December 02, 2003
Alright, I'm scared.
According to United Nations estimates, up to 80 per cent of the approximately 6bn metric tons of cargo traded each year is moved by ship. Of that, almost 75 per cent passes at some point through one of the five main choke points in the seafaring economy - the Panama Canal, the Suez Canal, the Straits of Gibraltar, the Straits of Hormuz and the Straits of Malacca.
But wait, there's more (unfortunately):
Data compiled by Aegis Defence Services, a UK security consultancy, provides worrying evidence of this. In March, for example, pirates boarded a chemical tanker, the Dewi Madrim, near Sabah in the south Pacific for several hours. Their intention was not to ransom the crew or offload its cargo, as south-east Asia's pirates usually do, but simply to learn how to steer it at varying speeds. And in the past few months, 10 tugboats have been reported missing, each of which could be used for close-in manoeuvring of a disabled tanker, hijacked just before entering a big port (at Singapore, say) and just before being set ablaze.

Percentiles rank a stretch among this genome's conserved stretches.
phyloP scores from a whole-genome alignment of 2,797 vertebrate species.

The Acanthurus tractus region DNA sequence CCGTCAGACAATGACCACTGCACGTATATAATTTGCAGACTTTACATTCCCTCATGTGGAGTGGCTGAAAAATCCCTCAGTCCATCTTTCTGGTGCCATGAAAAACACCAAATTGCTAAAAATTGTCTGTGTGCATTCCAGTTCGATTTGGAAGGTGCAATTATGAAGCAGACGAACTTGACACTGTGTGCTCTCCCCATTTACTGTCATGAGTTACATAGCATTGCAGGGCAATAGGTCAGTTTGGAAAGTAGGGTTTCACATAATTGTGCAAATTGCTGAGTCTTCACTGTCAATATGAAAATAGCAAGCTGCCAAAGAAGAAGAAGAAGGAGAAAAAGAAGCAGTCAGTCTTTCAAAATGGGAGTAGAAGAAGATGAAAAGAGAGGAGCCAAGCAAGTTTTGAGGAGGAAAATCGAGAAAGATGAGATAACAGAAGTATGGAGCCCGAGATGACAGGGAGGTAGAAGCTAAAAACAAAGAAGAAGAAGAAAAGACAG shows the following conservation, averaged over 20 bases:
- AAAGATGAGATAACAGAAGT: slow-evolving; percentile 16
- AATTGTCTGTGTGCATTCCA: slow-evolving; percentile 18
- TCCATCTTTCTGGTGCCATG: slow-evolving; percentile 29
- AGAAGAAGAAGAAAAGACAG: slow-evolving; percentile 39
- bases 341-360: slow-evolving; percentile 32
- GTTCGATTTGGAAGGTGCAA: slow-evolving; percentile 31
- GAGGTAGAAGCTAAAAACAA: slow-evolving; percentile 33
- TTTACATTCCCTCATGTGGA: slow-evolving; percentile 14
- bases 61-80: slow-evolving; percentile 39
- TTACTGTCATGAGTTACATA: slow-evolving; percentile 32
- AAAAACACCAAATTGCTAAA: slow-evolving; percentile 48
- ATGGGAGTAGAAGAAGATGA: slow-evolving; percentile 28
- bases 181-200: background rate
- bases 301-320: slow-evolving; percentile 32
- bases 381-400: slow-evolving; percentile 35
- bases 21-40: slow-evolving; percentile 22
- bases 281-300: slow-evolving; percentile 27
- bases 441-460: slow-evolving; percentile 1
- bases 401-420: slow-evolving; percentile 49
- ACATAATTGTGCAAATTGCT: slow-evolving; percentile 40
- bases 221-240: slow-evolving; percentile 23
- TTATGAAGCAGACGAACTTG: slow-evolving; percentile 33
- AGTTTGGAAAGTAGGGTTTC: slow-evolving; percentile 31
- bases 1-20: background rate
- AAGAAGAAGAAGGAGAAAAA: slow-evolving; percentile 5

You want to see gas and oil prices go through the roof. Imagine New Orleans in flames after an attack. It would probably take at least a year if entire petroleum operations were destroyed. Energy and auto stocks would take an immediate hit. Chemical companies would be running around trying to assure themselves adequate oil supplies. Manufacturers who use petro-chemicals would alter their production probably layoff workers. At the minimum we'd drop into another recession.
Because I'm more concerned about national security I'm willing to excuse much of President Bush's domestic actions. I don't trust Democrats like Duck, M.D. who didn't see the wisdom of the Iraq War.